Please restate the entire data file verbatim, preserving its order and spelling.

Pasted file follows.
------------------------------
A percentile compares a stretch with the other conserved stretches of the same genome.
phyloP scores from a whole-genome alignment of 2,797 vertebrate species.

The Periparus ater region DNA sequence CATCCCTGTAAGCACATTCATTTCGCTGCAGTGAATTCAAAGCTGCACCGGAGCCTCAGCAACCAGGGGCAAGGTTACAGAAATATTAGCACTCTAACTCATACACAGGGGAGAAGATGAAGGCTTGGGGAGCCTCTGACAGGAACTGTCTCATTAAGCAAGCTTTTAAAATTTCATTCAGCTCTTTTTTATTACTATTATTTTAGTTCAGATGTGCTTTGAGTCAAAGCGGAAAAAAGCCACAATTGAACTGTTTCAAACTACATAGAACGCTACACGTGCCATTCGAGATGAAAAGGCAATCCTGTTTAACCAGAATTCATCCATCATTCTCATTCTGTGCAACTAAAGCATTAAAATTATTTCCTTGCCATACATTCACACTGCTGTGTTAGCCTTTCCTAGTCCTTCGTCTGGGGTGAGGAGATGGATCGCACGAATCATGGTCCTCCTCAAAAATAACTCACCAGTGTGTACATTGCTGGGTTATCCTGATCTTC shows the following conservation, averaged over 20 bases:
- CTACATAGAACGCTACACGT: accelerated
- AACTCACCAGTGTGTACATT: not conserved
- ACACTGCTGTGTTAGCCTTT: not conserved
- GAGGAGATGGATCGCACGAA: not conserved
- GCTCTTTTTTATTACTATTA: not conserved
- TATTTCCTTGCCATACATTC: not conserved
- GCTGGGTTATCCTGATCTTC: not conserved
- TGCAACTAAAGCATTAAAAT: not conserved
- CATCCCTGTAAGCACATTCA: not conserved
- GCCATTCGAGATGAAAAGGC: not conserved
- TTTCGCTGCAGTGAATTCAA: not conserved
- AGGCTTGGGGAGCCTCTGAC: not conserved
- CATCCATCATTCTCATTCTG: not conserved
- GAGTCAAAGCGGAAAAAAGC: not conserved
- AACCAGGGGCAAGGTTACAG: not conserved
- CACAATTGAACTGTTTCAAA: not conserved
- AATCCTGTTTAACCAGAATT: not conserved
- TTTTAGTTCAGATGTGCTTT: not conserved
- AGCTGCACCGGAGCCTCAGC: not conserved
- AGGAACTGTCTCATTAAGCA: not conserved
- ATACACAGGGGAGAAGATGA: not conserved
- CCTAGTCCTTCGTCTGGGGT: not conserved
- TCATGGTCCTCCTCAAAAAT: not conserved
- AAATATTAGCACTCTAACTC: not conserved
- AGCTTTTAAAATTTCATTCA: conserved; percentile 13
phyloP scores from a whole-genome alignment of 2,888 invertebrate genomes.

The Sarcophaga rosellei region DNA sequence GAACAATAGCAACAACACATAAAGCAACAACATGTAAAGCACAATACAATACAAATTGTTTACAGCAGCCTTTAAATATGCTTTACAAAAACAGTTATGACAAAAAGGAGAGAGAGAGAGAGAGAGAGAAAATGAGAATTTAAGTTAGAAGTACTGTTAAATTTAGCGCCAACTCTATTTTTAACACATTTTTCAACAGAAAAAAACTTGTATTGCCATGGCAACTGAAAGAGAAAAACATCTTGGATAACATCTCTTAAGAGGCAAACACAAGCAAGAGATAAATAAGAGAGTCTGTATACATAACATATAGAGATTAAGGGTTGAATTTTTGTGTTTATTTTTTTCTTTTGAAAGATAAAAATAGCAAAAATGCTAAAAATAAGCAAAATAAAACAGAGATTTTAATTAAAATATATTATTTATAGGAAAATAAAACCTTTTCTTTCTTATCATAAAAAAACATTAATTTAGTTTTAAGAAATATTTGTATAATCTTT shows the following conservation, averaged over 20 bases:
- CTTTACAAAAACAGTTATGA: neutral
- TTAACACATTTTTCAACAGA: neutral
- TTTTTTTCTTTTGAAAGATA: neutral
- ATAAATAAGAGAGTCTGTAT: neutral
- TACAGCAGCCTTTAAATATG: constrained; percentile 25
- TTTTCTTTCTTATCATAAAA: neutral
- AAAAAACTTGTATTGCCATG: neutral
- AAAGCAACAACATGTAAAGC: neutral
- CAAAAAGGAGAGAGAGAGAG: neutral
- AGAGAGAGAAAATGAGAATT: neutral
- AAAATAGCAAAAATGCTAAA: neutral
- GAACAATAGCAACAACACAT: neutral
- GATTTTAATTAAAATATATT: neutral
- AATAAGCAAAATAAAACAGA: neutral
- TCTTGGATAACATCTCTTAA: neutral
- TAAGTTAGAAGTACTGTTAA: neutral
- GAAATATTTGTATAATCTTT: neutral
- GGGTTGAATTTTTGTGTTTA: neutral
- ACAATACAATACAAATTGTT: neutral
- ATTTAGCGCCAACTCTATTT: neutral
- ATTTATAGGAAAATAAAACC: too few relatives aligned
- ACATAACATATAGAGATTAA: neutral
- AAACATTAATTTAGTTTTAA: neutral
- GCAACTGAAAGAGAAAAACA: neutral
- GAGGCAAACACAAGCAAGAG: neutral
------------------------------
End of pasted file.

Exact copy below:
A percentile compares a stretch with the other conserved stretches of the same genome.
phyloP scores from a whole-genome alignment of 2,797 vertebrate species.

The Periparus ater region DNA sequence CATCCCTGTAAGCACATTCATTTCGCTGCAGTGAATTCAAAGCTGCACCGGAGCCTCAGCAACCAGGGGCAAGGTTACAGAAATATTAGCACTCTAACTCATACACAGGGGAGAAGATGAAGGCTTGGGGAGCCTCTGACAGGAACTGTCTCATTAAGCAAGCTTTTAAAATTTCATTCAGCTCTTTTTTATTACTATTATTTTAGTTCAGATGTGCTTTGAGTCAAAGCGGAAAAAAGCCACAATTGAACTGTTTCAAACTACATAGAACGCTACACGTGCCATTCGAGATGAAAAGGCAATCCTGTTTAACCAGAATTCATCCATCATTCTCATTCTGTGCAACTAAAGCATTAAAATTATTTCCTTGCCATACATTCACACTGCTGTGTTAGCCTTTCCTAGTCCTTCGTCTGGGGTGAGGAGATGGATCGCACGAATCATGGTCCTCCTCAAAAATAACTCACCAGTGTGTACATTGCTGGGTTATCCTGATCTTC shows the following conservation, averaged over 20 bases:
- CTACATAGAACGCTACACGT: accelerated
- AACTCACCAGTGTGTACATT: not conserved
- ACACTGCTGTGTTAGCCTTT: not conserved
- GAGGAGATGGATCGCACGAA: not conserved
- GCTCTTTTTTATTACTATTA: not conserved
- TATTTCCTTGCCATACATTC: not conserved
- GCTGGGTTATCCTGATCTTC: not conserved
- TGCAACTAAAGCATTAAAAT: not conserved
- CATCCCTGTAAGCACATTCA: not conserved
- GCCATTCGAGATGAAAAGGC: not conserved
- TTTCGCTGCAGTGAATTCAA: not conserved
- AGGCTTGGGGAGCCTCTGAC: not conserved
- CATCCATCATTCTCATTCTG: not conserved
- GAGTCAAAGCGGAAAAAAGC: not conserved
- AACCAGGGGCAAGGTTACAG: not conserved
- CACAATTGAACTGTTTCAAA: not conserved
- AATCCTGTTTAACCAGAATT: not conserved
- TTTTAGTTCAGATGTGCTTT: not conserved
- AGCTGCACCGGAGCCTCAGC: not conserved
- AGGAACTGTCTCATTAAGCA: not conserved
- ATACACAGGGGAGAAGATGA: not conserved
- CCTAGTCCTTCGTCTGGGGT: not conserved
- TCATGGTCCTCCTCAAAAAT: not conserved
- AAATATTAGCACTCTAACTC: not conserved
- AGCTTTTAAAATTTCATTCA: conserved; percentile 13
phyloP scores from a whole-genome alignment of 2,888 invertebrate genomes.

The Sarcophaga rosellei region DNA sequence GAACAATAGCAACAACACATAAAGCAACAACATGTAAAGCACAATACAATACAAATTGTTTACAGCAGCCTTTAAATATGCTTTACAAAAACAGTTATGACAAAAAGGAGAGAGAGAGAGAGAGAGAGAAAATGAGAATTTAAGTTAGAAGTACTGTTAAATTTAGCGCCAACTCTATTTTTAACACATTTTTCAACAGAAAAAAACTTGTATTGCCATGGCAACTGAAAGAGAAAAACATCTTGGATAACATCTCTTAAGAGGCAAACACAAGCAAGAGATAAATAAGAGAGTCTGTATACATAACATATAGAGATTAAGGGTTGAATTTTTGTGTTTATTTTTTTCTTTTGAAAGATAAAAATAGCAAAAATGCTAAAAATAAGCAAAATAAAACAGAGATTTTAATTAAAATATATTATTTATAGGAAAATAAAACCTTTTCTTTCTTATCATAAAAAAACATTAATTTAGTTTTAAGAAATATTTGTATAATCTTT shows the following conservation, averaged over 20 bases:
- CTTTACAAAAACAGTTATGA: neutral
- TTAACACATTTTTCAACAGA: neutral
- TTTTTTTCTTTTGAAAGATA: neutral
- ATAAATAAGAGAGTCTGTAT: neutral
- TACAGCAGCCTTTAAATATG: constrained; percentile 25
- TTTTCTTTCTTATCATAAAA: neutral
- AAAAAACTTGTATTGCCATG: neutral
- AAAGCAACAACATGTAAAGC: neutral
- CAAAAAGGAGAGAGAGAGAG: neutral
- AGAGAGAGAAAATGAGAATT: neutral
- AAAATAGCAAAAATGCTAAA: neutral
- GAACAATAGCAACAACACAT: neutral
- GATTTTAATTAAAATATATT: neutral
- AATAAGCAAAATAAAACAGA: neutral
- TCTTGGATAACATCTCTTAA: neutral
- TAAGTTAGAAGTACTGTTAA: neutral
- GAAATATTTGTATAATCTTT: neutral
- GGGTTGAATTTTTGTGTTTA: neutral
- ACAATACAATACAAATTGTT: neutral
- ATTTAGCGCCAACTCTATTT: neutral
- ATTTATAGGAAAATAAAACC: too few relatives aligned
- ACATAACATATAGAGATTAA: neutral
- AAACATTAATTTAGTTTTAA: neutral
- GCAACTGAAAGAGAAAAACA: neutral
- GAGGCAAACACAAGCAAGAG: neutral